By Ken Stern 

Tainted mail, poisoned elections

From the editor


November 15, 2023

What is more American than the post office? The post office is older than the United States, established the year before the Declaration of Independence, in 1775 by perhaps the wisest and most practical of the Founding Fathers, Benjamin Franklin. He understood that to knit not only each community – say a town like La Conner – together but to forge a new nation, we had to be in communication – connected – with each other, from Rhode Island to Georgia.

What leads this week’s page one news? The terrorist attack on the Skagit County Elections Office. A saboteur used the U.S. Post Office to deliver to county election staff and volunteers – perhaps neighbors or even your family – an envelope with a white powder with trace amounts of fentanyl. Fentanyl is a synthetic opioid up to 50 times stronger than heroin and deadly.

The FBI and the U.S. Postal Inspection Service are investigating. Not much is known, though the Secretary of State’s office reported elections offices in King, Pierce and Spokane counties received similar envelopes. So did elections offices in four other states. Is it better or worse if we find out that this assault on democracy in Skagit County came from outside of Skagit County?

But whether this terrorist is home grown or comes from Idaho, Texas, San Francisco or elsewhere, the norms of society are under attack. And whether it is a single person or an effort carefully group-planned, consider the message that the mail delivered: We do not believe in your system of government. We will disrupt it. We will scare and harm the people who conduct your elections. And we do this anonymously. You do not know who we are, where we are or what and when we will strike next.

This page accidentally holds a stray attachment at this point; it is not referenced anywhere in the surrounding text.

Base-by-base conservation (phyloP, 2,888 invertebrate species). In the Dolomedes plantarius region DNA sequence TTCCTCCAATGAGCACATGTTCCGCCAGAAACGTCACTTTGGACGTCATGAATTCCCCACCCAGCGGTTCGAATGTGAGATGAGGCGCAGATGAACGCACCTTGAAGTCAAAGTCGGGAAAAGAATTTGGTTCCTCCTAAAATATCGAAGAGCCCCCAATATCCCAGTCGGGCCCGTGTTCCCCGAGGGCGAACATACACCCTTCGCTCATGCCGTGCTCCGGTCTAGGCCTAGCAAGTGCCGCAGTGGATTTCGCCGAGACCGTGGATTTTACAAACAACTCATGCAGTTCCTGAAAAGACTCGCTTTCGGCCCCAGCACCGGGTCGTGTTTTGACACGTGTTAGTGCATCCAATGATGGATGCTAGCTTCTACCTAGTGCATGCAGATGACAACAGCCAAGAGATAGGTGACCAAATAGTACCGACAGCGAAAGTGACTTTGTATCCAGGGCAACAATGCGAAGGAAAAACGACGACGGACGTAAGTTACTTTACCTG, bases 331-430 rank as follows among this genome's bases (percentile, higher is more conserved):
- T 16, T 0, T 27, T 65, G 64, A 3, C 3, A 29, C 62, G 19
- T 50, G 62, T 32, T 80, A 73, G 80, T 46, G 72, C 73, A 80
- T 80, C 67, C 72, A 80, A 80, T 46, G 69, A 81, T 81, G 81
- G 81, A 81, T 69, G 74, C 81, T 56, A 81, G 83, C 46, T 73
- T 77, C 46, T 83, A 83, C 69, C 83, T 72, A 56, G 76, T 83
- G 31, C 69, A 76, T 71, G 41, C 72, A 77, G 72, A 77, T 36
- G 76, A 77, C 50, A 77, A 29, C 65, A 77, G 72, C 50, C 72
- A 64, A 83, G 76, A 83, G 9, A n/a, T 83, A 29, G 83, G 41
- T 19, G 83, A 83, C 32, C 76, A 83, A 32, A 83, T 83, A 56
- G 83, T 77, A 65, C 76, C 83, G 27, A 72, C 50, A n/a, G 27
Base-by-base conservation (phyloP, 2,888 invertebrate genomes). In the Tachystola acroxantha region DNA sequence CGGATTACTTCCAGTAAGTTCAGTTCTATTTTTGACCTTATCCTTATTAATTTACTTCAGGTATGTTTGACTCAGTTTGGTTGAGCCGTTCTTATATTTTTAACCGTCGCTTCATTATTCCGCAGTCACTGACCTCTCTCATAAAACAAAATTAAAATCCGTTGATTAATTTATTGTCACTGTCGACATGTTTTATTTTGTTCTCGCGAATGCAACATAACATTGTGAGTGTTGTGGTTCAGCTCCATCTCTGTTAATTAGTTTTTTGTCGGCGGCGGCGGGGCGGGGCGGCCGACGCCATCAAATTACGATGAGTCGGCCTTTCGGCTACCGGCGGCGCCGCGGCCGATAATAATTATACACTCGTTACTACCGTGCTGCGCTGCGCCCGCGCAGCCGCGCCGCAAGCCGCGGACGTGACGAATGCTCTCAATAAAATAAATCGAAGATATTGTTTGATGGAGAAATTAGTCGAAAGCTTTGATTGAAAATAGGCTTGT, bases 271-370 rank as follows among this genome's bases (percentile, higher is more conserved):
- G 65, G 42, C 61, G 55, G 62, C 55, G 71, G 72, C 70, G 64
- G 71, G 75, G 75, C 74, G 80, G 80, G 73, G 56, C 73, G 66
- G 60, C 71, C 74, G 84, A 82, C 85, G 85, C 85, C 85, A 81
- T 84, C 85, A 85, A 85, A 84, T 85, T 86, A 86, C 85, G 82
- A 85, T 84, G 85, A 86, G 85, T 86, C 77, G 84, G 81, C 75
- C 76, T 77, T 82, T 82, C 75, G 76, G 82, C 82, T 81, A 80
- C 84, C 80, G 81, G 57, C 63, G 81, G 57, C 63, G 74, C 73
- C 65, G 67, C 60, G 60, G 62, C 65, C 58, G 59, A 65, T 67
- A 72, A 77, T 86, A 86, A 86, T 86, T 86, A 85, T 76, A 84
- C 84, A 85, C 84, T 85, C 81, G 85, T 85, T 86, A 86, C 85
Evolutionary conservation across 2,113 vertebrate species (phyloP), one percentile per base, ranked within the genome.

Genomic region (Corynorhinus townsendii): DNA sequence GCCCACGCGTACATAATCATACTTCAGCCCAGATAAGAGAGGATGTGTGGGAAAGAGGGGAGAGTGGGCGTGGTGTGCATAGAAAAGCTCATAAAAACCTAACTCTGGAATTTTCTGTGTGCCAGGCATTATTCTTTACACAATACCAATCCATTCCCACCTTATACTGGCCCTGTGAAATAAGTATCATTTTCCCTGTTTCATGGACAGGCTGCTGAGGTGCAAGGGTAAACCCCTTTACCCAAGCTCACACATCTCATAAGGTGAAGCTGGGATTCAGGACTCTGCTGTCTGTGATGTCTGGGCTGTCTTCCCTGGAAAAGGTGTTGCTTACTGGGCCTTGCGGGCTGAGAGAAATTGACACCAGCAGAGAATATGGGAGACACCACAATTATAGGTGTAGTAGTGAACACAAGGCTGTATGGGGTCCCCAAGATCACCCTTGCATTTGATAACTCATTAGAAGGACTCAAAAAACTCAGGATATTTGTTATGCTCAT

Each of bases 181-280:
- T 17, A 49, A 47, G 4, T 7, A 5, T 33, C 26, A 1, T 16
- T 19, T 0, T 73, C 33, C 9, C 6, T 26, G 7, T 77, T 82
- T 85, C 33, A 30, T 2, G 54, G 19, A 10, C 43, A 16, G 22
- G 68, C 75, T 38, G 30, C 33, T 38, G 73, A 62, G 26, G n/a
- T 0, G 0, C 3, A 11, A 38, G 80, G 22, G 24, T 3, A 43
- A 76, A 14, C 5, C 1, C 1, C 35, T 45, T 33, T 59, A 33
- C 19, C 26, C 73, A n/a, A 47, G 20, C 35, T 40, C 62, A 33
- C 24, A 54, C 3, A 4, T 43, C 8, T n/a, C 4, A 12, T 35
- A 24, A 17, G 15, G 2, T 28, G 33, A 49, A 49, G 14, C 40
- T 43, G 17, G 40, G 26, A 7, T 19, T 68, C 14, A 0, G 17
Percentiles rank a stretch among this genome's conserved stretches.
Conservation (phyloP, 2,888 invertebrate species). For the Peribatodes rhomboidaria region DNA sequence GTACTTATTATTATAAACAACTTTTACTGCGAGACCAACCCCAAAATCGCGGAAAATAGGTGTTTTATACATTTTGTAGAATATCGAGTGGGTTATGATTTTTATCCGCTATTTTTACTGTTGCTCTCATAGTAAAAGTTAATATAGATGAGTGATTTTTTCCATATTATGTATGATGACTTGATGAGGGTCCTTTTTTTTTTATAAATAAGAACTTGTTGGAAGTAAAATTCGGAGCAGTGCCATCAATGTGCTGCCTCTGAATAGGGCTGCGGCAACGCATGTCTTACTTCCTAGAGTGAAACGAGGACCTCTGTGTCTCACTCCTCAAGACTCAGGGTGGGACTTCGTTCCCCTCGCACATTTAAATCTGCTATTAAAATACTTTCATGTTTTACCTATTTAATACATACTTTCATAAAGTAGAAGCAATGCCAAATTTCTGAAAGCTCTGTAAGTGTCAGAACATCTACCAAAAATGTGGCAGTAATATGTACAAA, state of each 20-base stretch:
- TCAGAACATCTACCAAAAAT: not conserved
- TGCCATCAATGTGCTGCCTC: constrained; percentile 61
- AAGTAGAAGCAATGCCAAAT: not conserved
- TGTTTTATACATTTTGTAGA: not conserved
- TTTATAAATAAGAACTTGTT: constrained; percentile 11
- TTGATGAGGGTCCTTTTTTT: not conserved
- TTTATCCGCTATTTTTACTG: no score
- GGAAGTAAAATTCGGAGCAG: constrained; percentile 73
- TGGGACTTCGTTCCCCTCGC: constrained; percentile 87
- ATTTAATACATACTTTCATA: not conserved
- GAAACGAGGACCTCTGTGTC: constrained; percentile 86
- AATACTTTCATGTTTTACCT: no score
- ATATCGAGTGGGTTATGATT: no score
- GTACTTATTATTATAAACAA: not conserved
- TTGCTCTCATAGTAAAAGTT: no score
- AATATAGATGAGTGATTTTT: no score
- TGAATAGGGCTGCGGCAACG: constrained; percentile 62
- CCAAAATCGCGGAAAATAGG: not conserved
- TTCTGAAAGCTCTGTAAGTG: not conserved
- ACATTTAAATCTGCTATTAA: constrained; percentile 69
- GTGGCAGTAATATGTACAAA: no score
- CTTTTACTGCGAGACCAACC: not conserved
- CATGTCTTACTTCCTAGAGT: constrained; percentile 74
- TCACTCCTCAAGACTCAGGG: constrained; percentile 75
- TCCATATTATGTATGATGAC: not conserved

Consider now your response and what you expect of everyone in your community, perhaps most particularly those on the other side of your political divide. Our post office was used to harm our election process and the people who carry out that work. Is it naïve to thinkthat this affront will bring people together, rally all citizens in protection of our defining, most fundamental right: the right to vote?

Voting is as American as the post office. Either we face up to those in our midst who are poisoning us – and drugs through the mail is not the most frequent or deadly addictive substance – and talk this out among ourselves – or we fail to confront the grievances, pain, hate and self-hatred that lead some of us to think killing others of us is a good idea.


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